The Minnesota & Pacific Railroad Company, after the proclamation of the governor of its adoption, accepted the amendment, and gave notice to the governor of its acceptance, and that it proposed to avail itself of the loan which the amendment provided.
On the 31st of July, 1858, the company executed to certain trustees named therein a deed of all that portion of its lines of road in aid of which the lands had been granted, and of the lands and alienable franchises connected therewith, in
trust for the holders present and prospective of twenty-three millions of bonds to be issued under certain restrictions. Nine hundred of these bonds were subsequently issued as therein provided, and some of them were put in circulation. The present suit is brought by the surviving trustees to obtain a decree that this deed is a valid and subsisting lien prior to all other liens and encumbrances upon all the lands, property, and franchises described therein, and to enforce the same.
Subsequently during that year, the company graded thirty miles of its road, and made it ready for the superstructure, and thereupon executed the pledge of net profits, and the conveyance of two hundred and forty sections as provided by the constitutional amendment. But in place of first mortgage bonds secured by a separate deed of trust, the company offered $300,000 of its bonds secured by the trust deed mentioned of July 31, 1858, and applied for state bonds of an equal amount. The governor refused to issue the state bonds until a deed of trust was executed specifying a priority of lien of the bonds which the company might deliver to the state. This refusal led to a great deal of controversy and some litigation with the governor, but ultimately, on the 27th of November, 1858, a supplemental deed of trust was executed by the company, authorizing and directing, in case of default in the payment of the interest or principal of its bonds delivered to the state, a foreclosure and sale by the trustees upon the demand of the governor, and, in case of their failure or refusal upon his demand, authorizing the governor to make such foreclosure and sale. The governor then issued to the company bonds of the state to the amount of $300,000. Subsequently, during that and the following year (1859), thirty-two and one-half miles more of the road were graded and ready for its superstructure, and $300,000 more of bonds of the state were issued to the company and a corresponding amount of the first mortgage bonds of the company were delivered to the treasurer. The interest on the state bonds was payable on the first days of June and December, and the interest on the company's bonds was payable on the first days of February and August, of each year.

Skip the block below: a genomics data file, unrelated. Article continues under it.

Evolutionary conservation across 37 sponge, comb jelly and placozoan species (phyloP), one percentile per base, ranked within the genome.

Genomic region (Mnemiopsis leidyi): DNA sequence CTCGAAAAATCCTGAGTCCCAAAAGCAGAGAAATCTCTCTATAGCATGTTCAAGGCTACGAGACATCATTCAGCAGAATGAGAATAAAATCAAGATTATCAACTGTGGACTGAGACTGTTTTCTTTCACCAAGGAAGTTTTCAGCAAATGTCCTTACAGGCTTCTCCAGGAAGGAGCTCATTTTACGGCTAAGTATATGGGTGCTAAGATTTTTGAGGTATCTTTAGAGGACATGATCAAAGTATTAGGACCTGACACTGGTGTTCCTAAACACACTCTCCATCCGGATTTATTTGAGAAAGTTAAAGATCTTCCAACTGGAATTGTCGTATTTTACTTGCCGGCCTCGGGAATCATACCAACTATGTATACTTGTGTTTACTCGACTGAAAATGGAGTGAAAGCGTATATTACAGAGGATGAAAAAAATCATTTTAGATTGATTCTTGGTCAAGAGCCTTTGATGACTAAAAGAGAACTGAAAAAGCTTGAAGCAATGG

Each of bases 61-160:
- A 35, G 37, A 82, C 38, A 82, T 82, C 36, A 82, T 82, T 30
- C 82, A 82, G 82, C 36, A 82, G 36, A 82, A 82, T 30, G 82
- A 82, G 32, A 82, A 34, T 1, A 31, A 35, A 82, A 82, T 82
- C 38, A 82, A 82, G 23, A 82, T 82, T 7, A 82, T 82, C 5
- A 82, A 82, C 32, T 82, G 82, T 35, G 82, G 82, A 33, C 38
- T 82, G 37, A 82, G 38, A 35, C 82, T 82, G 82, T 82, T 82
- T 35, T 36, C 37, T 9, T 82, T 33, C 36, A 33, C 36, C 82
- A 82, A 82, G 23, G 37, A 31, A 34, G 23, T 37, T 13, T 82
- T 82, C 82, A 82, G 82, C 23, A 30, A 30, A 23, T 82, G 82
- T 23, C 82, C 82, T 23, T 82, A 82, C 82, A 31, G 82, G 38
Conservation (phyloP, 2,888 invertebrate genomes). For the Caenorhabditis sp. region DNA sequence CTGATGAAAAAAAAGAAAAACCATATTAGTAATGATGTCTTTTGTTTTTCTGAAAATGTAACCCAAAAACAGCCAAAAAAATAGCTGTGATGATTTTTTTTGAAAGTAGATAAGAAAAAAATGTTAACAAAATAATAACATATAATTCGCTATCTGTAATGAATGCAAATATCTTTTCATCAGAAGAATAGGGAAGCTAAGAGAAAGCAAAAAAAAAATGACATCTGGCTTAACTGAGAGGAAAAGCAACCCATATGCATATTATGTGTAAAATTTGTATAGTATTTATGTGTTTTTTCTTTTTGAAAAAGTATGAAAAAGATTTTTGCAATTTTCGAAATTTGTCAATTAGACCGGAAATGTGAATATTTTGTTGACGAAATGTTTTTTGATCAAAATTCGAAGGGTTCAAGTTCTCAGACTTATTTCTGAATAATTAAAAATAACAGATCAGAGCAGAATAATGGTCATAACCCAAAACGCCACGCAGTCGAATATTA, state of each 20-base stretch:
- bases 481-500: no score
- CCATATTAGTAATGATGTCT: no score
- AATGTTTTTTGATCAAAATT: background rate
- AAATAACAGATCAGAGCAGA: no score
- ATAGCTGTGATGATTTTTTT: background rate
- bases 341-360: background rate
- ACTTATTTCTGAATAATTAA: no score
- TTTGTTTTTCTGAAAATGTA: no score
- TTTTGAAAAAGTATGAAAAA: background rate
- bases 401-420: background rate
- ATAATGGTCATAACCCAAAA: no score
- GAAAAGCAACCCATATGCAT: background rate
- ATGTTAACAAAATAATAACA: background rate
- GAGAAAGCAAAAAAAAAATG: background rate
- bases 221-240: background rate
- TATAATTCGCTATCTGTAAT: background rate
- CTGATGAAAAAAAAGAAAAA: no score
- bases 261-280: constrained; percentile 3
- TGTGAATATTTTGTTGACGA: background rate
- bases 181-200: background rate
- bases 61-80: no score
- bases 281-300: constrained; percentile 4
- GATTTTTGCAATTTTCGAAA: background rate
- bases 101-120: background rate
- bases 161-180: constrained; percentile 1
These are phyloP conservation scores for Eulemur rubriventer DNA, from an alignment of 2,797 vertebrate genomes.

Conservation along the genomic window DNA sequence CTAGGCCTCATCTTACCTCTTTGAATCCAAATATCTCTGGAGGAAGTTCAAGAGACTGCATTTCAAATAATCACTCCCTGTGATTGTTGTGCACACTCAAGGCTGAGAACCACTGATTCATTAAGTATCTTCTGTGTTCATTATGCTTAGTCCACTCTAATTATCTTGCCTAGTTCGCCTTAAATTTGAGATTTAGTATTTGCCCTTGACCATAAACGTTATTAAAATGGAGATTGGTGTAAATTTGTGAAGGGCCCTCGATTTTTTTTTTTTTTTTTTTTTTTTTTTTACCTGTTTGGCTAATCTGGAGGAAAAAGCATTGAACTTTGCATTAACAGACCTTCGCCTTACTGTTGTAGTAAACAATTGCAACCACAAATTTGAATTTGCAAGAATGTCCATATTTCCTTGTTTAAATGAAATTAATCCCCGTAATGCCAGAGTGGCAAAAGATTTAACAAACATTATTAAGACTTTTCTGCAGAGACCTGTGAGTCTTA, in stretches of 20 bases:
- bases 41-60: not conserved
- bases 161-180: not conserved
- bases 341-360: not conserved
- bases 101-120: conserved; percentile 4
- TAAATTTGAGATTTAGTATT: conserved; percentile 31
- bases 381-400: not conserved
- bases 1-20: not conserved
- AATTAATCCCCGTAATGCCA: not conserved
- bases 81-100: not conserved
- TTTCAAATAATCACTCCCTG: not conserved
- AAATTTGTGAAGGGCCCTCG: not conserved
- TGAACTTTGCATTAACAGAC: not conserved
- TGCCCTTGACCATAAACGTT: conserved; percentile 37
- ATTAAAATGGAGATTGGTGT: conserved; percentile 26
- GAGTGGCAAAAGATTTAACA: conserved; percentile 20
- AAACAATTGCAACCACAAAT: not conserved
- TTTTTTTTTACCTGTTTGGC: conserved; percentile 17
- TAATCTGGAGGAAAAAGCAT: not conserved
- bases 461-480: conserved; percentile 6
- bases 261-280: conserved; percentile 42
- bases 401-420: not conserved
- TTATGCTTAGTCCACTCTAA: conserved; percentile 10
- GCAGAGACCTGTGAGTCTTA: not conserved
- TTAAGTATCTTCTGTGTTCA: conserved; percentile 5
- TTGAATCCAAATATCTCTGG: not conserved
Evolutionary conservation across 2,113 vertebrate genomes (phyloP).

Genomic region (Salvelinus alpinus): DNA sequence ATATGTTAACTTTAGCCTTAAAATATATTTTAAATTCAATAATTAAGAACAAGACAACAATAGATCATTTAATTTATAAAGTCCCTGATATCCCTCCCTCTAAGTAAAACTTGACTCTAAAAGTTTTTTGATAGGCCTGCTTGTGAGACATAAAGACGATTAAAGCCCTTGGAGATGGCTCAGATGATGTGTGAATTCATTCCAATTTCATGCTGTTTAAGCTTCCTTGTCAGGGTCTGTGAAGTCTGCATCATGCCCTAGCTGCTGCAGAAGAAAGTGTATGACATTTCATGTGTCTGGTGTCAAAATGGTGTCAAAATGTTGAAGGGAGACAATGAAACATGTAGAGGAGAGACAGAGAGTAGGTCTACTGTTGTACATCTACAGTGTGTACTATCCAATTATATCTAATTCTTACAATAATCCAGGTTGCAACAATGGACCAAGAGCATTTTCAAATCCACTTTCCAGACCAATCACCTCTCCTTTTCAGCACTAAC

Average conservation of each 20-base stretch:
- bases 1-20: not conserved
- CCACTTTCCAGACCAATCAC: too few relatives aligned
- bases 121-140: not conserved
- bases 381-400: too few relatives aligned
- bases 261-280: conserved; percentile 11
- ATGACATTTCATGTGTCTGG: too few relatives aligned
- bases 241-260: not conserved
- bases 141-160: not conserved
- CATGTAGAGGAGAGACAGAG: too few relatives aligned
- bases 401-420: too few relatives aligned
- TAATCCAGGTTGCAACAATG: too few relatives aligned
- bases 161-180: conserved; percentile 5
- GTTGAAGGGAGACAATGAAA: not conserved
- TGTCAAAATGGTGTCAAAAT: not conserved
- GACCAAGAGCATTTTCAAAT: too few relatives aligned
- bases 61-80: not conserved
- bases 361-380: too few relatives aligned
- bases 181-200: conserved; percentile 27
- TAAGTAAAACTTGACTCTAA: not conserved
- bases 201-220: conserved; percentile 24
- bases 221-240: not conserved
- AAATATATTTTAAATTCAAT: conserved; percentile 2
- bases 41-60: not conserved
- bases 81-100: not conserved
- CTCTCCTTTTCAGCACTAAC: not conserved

The company made default in the payment of interest on
the state bonds delivered to it, falling due in December, 1859, and the governor demanded of the trustees, in the deed of July 31, 1858, that they should proceed to foreclose the same, and sell the trust property. With this demand the trustees never complied.
The company also made default in the payment of interest upon its own bonds delivered to the state, due on the 1st of February, 1860. The legislature accordingly, in March following, passed an act making it the duty of the governor to foreclose the deed of trust if in his opinion the public interest required it and, upon a sale of the property, rights, and franchises covered by the deed, to bid in the same for the state.